But what really helped is Rupp’s suggestion that we should allow ourselves to go where the mind takes us.
“The mind is a marvelous gift and we do not want to disparage it in any way when attempting to pray. What we do need is to keep our mind from taking over in our prayer. Most of the time we need to ignore what circles around our head and heart, but sometimes we need to listen to it. If our distractions offer insights into how we can be a service to others, maybe God is leading us to generosity and a fuller giving of ourselves.”
Just as I’ve learned to allow distractions in Mass to have a greater purpose, perhaps I shouldn’t always fight my straying mind and should consider that the Holy Spirit might be at work even in my aimless thoughts. For example, maybe the fact that potty training popped into my mind was because I needed to pray for patience with this parenting chore…errr…I mean fun adventure! (Exclamation point forced.)Or perhaps my mom and husband needed my prayers, and that’s why thoughts of them slipped into my mind. And the shoes? Well, maybe the fact that I was thinking of stylish footwear (they were really chic and cheap, too!) during prayer time was a divine nudge that I needed to work on detaching myself from material things.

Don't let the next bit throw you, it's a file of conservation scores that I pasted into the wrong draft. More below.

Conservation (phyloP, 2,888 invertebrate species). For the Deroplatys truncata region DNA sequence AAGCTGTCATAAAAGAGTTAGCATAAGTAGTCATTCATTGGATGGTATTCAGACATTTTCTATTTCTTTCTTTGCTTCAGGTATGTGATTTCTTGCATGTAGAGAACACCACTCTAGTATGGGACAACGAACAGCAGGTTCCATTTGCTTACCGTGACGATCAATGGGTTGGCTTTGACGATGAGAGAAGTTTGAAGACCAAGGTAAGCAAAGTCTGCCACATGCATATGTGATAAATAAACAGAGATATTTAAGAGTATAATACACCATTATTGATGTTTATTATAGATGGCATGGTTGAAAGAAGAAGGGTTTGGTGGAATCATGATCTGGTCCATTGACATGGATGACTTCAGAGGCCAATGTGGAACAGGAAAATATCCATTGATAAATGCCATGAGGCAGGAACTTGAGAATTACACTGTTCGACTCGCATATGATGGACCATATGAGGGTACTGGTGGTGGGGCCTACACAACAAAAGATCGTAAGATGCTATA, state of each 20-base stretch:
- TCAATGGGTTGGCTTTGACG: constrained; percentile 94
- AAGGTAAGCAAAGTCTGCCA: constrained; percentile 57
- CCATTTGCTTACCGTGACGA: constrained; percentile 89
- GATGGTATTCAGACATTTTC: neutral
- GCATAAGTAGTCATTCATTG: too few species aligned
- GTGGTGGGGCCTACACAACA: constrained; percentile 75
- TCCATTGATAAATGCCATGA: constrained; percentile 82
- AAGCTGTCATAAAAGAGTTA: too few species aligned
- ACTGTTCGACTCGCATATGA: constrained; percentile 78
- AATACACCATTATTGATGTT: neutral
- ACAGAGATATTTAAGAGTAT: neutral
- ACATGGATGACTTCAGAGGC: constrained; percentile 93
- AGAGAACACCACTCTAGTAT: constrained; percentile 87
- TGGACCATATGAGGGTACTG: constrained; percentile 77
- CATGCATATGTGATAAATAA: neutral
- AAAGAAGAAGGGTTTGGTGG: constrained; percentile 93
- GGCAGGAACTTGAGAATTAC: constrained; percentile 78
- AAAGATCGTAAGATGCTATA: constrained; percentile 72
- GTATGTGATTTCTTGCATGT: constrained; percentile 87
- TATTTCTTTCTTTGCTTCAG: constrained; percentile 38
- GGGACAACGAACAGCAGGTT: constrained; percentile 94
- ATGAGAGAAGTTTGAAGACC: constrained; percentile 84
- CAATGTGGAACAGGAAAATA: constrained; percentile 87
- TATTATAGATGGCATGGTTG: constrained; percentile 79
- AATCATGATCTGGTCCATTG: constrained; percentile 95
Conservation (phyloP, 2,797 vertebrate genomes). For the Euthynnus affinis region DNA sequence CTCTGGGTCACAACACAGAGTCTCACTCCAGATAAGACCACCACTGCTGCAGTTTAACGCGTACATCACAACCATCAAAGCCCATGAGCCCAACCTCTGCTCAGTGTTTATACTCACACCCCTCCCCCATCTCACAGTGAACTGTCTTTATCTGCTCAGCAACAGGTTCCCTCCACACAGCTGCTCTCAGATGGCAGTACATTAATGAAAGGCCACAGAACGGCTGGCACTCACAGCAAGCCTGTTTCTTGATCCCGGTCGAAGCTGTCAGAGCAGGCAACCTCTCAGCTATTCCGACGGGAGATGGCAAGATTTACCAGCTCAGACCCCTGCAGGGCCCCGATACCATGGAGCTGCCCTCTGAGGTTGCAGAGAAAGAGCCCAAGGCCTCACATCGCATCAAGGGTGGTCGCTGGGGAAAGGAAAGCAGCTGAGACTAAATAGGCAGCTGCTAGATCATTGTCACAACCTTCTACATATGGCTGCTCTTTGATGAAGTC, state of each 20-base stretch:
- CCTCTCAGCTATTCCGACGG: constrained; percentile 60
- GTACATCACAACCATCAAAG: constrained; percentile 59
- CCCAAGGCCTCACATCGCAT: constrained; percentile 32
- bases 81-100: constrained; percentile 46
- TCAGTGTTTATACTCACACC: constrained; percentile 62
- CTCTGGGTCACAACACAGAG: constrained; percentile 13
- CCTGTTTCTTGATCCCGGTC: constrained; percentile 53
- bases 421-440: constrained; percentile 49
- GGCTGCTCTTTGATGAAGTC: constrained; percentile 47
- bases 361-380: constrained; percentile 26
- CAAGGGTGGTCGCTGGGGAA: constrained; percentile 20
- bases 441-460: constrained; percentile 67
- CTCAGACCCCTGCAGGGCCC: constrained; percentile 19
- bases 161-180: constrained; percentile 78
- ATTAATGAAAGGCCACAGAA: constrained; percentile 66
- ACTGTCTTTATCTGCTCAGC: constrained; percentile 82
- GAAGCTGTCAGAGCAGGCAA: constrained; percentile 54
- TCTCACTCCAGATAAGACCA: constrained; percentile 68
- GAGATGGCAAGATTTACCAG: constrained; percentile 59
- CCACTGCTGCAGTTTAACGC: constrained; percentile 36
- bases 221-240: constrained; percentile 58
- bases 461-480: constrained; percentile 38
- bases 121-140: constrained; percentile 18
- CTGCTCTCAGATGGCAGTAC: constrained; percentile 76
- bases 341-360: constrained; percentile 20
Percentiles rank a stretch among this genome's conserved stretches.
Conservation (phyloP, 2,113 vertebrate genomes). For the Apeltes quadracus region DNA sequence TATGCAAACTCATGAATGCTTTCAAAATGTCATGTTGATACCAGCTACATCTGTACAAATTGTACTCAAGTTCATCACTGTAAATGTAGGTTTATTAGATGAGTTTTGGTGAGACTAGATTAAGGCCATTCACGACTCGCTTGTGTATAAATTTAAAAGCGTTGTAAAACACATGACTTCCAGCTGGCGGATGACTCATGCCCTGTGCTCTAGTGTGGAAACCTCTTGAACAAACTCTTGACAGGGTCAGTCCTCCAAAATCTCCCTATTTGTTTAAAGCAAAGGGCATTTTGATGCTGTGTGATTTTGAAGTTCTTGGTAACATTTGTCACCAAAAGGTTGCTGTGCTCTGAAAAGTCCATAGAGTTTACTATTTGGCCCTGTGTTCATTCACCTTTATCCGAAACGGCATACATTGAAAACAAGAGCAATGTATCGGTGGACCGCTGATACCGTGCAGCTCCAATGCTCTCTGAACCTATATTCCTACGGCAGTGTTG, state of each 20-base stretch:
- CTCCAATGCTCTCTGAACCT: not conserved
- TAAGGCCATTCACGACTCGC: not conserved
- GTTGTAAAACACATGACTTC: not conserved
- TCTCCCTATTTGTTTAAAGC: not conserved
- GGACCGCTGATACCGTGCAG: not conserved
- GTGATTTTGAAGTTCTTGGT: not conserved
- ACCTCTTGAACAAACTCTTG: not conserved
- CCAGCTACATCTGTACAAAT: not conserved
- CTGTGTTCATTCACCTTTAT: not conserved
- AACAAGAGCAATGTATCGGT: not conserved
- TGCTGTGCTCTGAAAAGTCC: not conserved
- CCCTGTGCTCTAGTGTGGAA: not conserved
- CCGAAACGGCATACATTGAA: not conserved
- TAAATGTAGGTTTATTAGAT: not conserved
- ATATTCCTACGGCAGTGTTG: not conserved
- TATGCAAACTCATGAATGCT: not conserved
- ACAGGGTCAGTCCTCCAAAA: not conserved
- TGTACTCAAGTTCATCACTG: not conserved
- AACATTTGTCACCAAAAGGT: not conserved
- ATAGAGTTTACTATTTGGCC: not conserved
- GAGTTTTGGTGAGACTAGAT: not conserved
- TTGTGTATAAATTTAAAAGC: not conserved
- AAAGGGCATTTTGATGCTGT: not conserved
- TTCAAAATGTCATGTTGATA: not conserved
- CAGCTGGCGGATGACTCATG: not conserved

Although I have to be careful to not allow the landslide of my own thoughts and feelings to topple God’s whispers, I’ve found that accepting that my mind is a fertile ground for ideas – many of value – instead of a wasteland of useless musings can actually add to my prayer life rather than detract from it.
Likewise, I’ve really been working on accepting that this season of my life does not afford me the opportunity for long, uninterrupted stretches of silent, meditative prayer. Although I think it’s important for my children to see me setting aside time for prayer, especially as they grow older, I also believe that God wants me to be fully present in their lives and to not ignore their needs in order for me to kneel at his feet for long periods of time.